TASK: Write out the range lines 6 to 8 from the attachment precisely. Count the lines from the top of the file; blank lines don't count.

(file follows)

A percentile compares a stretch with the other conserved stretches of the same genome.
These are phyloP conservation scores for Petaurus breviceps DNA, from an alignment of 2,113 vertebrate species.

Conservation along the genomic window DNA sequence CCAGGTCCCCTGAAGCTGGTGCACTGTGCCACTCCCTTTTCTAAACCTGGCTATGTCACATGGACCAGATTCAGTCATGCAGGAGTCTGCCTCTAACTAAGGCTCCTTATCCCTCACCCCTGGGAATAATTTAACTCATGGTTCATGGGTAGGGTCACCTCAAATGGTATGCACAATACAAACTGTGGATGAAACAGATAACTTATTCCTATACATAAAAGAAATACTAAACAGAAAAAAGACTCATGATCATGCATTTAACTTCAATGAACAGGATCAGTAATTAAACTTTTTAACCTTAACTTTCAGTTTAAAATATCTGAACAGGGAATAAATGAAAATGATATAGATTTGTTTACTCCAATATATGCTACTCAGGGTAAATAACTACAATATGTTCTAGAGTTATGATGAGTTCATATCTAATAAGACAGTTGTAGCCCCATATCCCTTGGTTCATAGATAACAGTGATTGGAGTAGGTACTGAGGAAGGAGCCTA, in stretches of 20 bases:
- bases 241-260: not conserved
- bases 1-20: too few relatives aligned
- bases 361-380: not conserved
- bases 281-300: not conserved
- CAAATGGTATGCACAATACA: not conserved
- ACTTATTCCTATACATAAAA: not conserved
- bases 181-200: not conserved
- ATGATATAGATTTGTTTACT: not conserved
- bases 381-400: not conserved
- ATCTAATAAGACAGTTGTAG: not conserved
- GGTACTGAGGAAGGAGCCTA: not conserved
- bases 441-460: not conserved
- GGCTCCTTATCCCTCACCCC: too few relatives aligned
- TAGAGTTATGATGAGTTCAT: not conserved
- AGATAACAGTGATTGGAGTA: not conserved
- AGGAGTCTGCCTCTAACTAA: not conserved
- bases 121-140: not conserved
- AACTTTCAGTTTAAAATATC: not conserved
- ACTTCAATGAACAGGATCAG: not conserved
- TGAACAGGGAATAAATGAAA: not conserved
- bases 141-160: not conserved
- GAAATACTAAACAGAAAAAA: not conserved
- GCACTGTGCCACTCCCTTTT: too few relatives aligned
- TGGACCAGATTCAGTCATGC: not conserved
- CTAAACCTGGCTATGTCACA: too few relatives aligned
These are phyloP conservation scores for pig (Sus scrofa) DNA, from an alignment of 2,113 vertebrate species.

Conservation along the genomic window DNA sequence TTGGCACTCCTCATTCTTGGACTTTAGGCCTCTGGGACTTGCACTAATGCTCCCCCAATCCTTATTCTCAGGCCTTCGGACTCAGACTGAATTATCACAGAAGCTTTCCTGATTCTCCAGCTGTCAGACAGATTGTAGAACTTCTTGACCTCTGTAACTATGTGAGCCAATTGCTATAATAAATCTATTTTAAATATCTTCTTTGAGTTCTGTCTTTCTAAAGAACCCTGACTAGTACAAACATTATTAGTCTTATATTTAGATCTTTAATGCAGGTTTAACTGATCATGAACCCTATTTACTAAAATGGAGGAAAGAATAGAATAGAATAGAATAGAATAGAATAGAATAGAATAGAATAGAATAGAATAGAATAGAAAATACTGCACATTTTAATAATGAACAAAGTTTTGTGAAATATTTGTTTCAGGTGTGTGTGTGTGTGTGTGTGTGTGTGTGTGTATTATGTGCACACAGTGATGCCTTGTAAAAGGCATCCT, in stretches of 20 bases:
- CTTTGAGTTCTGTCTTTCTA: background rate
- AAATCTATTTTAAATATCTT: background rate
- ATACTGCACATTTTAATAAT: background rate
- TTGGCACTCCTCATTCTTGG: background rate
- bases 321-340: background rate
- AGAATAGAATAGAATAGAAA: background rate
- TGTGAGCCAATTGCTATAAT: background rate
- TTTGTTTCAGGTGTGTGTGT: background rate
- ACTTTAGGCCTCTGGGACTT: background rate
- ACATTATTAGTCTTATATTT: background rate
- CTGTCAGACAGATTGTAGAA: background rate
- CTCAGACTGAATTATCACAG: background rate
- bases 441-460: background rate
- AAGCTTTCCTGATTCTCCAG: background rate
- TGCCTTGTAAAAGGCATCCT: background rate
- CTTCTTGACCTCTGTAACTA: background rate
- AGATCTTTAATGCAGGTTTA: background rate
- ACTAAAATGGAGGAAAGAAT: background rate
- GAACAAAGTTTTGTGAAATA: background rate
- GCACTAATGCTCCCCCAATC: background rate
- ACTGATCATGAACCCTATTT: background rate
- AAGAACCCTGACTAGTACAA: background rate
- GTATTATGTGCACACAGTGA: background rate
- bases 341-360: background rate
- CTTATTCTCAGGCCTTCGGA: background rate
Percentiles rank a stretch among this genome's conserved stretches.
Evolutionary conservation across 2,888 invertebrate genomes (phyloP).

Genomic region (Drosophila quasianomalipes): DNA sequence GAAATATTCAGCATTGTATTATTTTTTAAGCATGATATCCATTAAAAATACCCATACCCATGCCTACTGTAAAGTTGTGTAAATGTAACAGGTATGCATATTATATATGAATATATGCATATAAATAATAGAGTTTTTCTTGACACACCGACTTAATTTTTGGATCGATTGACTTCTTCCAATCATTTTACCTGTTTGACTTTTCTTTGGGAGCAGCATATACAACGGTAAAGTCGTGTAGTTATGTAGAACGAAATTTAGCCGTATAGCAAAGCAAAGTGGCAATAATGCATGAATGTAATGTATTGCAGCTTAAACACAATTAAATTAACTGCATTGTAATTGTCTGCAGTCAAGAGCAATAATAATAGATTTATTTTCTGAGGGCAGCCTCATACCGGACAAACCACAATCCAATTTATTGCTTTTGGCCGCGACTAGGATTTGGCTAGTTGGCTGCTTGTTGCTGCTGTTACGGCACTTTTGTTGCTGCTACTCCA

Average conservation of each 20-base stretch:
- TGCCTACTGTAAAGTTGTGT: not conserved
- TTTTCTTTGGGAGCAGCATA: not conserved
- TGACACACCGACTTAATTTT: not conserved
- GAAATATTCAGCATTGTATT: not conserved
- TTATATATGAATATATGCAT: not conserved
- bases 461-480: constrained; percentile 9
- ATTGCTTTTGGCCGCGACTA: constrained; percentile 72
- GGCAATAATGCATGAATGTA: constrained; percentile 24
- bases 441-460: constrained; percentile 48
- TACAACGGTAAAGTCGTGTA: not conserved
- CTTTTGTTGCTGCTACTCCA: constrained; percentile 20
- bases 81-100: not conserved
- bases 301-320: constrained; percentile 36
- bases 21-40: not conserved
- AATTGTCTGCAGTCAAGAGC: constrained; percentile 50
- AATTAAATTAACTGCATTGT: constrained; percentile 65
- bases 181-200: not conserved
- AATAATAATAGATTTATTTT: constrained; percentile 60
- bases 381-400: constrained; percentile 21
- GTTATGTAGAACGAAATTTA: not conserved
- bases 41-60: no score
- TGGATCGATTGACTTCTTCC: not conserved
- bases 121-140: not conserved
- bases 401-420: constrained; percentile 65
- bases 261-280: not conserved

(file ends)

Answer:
- bases 361-380: not conserved
- bases 281-300: not conserved
- CAAATGGTATGCACAATACA: not conserved